The Covid-19 pandemic resulted in a pivot to online instruction for our university and the surrounding K–12 schools. The instructors of the Classroom Interactions course faced the challenge of developing an online version of a course we had never taught that included a class-based field experience. During the fall semester, we struggled to recruit secondary students to participate in preservice teacher (PST) lessons, so we invited homeschool students to participate in the spring semester. This article outlines our approach to inviting homeschool students to participate in online PST-developed lessons. We outline our approach to utilizing the 5 Practices for Orchestrating Task-Based Discussions in Science (Cartier et al., 2013) to develop lessons, and we share PST and parent feedback on the experience. Additionally, we share the lessons we learned from this experience and suggestions for other teacher educators who may be interested in inviting homeschool students to participate in PST-developed field experiences. PSTs were able to focus on their lesson objective, instruction, and discourse moves for leading productive discussions because the PSTs and students did not experience many of the typical classroom distractions or behavioral issues that can occur during in-person learning in a school setting. Teacher educators interested in having more autonomy and input into how course-based field placements are implemented are encouraged to explore options to include homeschool students in-person or virtually.

Scaffolding Prospective Teachers’ Development of Noticing in Video-Based and Authentic Classroom Settings

by Lu Wang, Indiana University Kokomo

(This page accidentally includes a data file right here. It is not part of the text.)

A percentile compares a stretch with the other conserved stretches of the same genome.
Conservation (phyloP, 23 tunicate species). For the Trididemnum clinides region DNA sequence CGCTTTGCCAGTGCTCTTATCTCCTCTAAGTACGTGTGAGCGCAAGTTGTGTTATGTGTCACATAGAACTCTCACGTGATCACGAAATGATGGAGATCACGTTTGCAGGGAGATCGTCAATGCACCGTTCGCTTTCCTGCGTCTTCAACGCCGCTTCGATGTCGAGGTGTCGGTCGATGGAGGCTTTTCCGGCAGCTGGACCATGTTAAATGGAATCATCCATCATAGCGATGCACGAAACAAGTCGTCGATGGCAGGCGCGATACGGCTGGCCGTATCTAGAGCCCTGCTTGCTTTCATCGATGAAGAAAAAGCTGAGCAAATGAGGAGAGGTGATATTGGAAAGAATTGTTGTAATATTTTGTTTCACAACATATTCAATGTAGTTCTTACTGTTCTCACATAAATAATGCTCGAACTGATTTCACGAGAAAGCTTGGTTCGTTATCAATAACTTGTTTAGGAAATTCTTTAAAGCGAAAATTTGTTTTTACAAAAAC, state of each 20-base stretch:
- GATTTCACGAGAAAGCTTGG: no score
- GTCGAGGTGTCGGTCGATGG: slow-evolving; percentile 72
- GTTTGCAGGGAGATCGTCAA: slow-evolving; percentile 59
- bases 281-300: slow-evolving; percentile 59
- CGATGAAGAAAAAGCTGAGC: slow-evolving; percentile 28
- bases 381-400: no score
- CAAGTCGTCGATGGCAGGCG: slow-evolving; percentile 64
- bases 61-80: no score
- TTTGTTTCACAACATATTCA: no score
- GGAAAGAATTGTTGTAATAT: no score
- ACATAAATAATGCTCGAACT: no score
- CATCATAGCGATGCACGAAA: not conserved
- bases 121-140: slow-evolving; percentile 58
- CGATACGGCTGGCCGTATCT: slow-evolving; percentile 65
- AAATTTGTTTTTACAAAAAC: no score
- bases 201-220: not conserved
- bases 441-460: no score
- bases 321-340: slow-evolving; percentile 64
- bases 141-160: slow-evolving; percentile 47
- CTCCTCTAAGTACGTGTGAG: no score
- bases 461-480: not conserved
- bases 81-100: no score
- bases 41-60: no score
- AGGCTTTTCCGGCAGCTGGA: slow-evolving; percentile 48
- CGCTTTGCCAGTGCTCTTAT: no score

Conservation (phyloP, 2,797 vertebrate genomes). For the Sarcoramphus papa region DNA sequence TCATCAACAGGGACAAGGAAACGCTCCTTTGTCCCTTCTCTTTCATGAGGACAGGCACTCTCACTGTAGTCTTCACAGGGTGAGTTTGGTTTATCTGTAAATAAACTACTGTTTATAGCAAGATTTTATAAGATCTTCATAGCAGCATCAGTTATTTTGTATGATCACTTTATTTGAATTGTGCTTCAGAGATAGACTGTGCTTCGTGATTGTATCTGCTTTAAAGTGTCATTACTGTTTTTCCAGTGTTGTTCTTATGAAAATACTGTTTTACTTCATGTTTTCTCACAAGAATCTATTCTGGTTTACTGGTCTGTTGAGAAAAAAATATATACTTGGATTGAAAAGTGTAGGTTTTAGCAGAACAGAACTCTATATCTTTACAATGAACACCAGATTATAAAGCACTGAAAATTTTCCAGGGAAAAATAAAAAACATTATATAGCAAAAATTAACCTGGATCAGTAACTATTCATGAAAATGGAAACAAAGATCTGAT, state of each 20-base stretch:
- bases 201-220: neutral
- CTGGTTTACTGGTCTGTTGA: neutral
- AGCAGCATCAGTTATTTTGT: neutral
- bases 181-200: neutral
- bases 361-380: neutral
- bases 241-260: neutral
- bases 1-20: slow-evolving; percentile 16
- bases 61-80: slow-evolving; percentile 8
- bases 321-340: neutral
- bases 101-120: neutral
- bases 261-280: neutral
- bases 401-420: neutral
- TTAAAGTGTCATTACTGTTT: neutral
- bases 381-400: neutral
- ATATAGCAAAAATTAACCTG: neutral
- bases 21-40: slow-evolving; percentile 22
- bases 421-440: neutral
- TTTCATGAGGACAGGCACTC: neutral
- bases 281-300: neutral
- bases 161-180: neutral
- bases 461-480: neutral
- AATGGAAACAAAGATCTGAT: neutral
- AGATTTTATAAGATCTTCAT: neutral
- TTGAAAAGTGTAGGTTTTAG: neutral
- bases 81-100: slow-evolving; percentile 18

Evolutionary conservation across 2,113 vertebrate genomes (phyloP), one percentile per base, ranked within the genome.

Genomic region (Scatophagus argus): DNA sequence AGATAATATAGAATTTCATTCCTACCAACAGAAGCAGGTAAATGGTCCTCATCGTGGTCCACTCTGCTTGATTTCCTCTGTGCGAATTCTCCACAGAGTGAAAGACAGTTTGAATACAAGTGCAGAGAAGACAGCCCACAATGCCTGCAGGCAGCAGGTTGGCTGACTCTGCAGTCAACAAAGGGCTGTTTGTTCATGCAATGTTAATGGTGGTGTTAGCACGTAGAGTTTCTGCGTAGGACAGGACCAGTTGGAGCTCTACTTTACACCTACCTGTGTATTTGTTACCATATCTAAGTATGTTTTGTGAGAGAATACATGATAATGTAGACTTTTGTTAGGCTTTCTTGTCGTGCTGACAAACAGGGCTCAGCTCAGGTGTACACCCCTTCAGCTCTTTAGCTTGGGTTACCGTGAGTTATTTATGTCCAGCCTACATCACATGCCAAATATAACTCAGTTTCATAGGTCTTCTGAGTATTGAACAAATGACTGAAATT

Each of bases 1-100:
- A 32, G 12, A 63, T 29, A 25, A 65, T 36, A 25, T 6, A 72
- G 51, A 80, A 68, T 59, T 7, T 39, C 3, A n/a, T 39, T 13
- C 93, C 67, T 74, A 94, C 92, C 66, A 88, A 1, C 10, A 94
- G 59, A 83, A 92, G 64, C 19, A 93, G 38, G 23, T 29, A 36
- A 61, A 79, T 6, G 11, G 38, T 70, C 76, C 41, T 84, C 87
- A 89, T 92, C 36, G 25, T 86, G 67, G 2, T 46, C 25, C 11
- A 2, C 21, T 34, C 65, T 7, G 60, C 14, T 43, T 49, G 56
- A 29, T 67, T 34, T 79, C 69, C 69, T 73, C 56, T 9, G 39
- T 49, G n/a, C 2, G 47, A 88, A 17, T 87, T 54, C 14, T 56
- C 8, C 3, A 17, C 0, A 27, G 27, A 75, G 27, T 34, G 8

Abstract

As an important aspect of teacher expertise, noticing skills need to be learned and practiced in teacher education programs. Although noticing literature has reported on the effectiveness of videos with associated scaffolding structures and the significant role that practical experiences play in teachers’ development of noticing skills, research on ways to support prospective teachers’ noticing in both video-based and authentic classroom settings in the field of science education is scarce. Building on teacher noticing research and the critical incident framework, this article describes a model that engages a group of prospective elementary teachers in the practice of noticing first in a 2-week, online, video-based training module and then in dynamic and complex classrooms when they attend a practicum associated with a science methods course. Detailed descriptions of the model, prospective teachers’ learning outcomes, and thoughts and considerations for implementing the model are shared. Differences between prospective teachers’ noticing journal entries prior to the video-based training module and immediately after, along with their noticing patterns in the practicum classrooms, show the development of prospective teachers’ noticing skills during the semester. Factors that were found to impact prospective teachers’ noticing in video-based and authentic classroom settings include: (a) using the adapted critical incident framework as a scaffolding guideline, (b) providing continuous feedback on prospective teacher noticing journals, and (c) having opportunities to observe science instruction in practicum classrooms.

Reflection in Action: Environmental Education Professional Development with Two Cohorts

by Lauren Madden, The College of New Jersey; Louise Ammentorp, The College of New Jersey; Eileen Heddy, The College of New Jersey; Nicole Stanton, The College of New Jersey; & Suzanne McCotter, The College of New Jersey
Abstract